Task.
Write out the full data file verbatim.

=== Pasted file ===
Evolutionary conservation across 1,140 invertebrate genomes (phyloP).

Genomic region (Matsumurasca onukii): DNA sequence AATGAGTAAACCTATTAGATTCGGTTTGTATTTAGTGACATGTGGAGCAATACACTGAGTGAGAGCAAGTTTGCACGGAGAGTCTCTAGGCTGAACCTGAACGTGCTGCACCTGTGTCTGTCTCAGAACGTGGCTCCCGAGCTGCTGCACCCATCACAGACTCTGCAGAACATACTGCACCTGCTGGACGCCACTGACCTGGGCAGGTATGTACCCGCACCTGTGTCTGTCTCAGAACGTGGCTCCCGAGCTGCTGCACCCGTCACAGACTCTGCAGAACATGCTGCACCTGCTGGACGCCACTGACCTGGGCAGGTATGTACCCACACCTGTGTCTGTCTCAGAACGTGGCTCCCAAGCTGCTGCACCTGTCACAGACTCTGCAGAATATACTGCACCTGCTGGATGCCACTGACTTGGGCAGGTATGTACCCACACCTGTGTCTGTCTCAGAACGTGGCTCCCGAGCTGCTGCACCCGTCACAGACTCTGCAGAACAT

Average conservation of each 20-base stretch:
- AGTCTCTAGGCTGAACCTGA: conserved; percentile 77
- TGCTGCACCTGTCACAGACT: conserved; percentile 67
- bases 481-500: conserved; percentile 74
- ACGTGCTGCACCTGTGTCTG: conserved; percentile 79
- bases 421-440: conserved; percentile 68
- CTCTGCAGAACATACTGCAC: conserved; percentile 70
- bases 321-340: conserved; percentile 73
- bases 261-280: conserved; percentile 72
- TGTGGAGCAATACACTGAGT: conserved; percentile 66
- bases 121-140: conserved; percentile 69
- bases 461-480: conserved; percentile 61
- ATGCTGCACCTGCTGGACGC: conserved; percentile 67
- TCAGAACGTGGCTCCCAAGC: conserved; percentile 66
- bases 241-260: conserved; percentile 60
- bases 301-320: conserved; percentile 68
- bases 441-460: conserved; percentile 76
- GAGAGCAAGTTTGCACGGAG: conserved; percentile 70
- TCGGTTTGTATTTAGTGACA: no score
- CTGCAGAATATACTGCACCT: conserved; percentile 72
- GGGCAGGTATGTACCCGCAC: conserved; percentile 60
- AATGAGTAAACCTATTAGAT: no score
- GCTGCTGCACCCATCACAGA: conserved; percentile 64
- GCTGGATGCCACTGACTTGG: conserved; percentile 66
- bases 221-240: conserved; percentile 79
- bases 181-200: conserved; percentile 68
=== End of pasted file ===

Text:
Evolutionary conservation across 1,140 invertebrate genomes (phyloP).

Genomic region (Matsumurasca onukii): DNA sequence AATGAGTAAACCTATTAGATTCGGTTTGTATTTAGTGACATGTGGAGCAATACACTGAGTGAGAGCAAGTTTGCACGGAGAGTCTCTAGGCTGAACCTGAACGTGCTGCACCTGTGTCTGTCTCAGAACGTGGCTCCCGAGCTGCTGCACCCATCACAGACTCTGCAGAACATACTGCACCTGCTGGACGCCACTGACCTGGGCAGGTATGTACCCGCACCTGTGTCTGTCTCAGAACGTGGCTCCCGAGCTGCTGCACCCGTCACAGACTCTGCAGAACATGCTGCACCTGCTGGACGCCACTGACCTGGGCAGGTATGTACCCACACCTGTGTCTGTCTCAGAACGTGGCTCCCAAGCTGCTGCACCTGTCACAGACTCTGCAGAATATACTGCACCTGCTGGATGCCACTGACTTGGGCAGGTATGTACCCACACCTGTGTCTGTCTCAGAACGTGGCTCCCGAGCTGCTGCACCCGTCACAGACTCTGCAGAACAT

Average conservation of each 20-base stretch:
- AGTCTCTAGGCTGAACCTGA: conserved; percentile 77
- TGCTGCACCTGTCACAGACT: conserved; percentile 67
- bases 481-500: conserved; percentile 74
- ACGTGCTGCACCTGTGTCTG: conserved; percentile 79
- bases 421-440: conserved; percentile 68
- CTCTGCAGAACATACTGCAC: conserved; percentile 70
- bases 321-340: conserved; percentile 73
- bases 261-280: conserved; percentile 72
- TGTGGAGCAATACACTGAGT: conserved; percentile 66
- bases 121-140: conserved; percentile 69
- bases 461-480: conserved; percentile 61
- ATGCTGCACCTGCTGGACGC: conserved; percentile 67
- TCAGAACGTGGCTCCCAAGC: conserved; percentile 66
- bases 241-260: conserved; percentile 60
- bases 301-320: conserved; percentile 68
- bases 441-460: conserved; percentile 76
- GAGAGCAAGTTTGCACGGAG: conserved; percentile 70
- TCGGTTTGTATTTAGTGACA: no score
- CTGCAGAATATACTGCACCT: conserved; percentile 72
- GGGCAGGTATGTACCCGCAC: conserved; percentile 60
- AATGAGTAAACCTATTAGAT: no score
- GCTGCTGCACCCATCACAGA: conserved; percentile 64
- GCTGGATGCCACTGACTTGG: conserved; percentile 66
- bases 221-240: conserved; percentile 79
- bases 181-200: conserved; percentile 68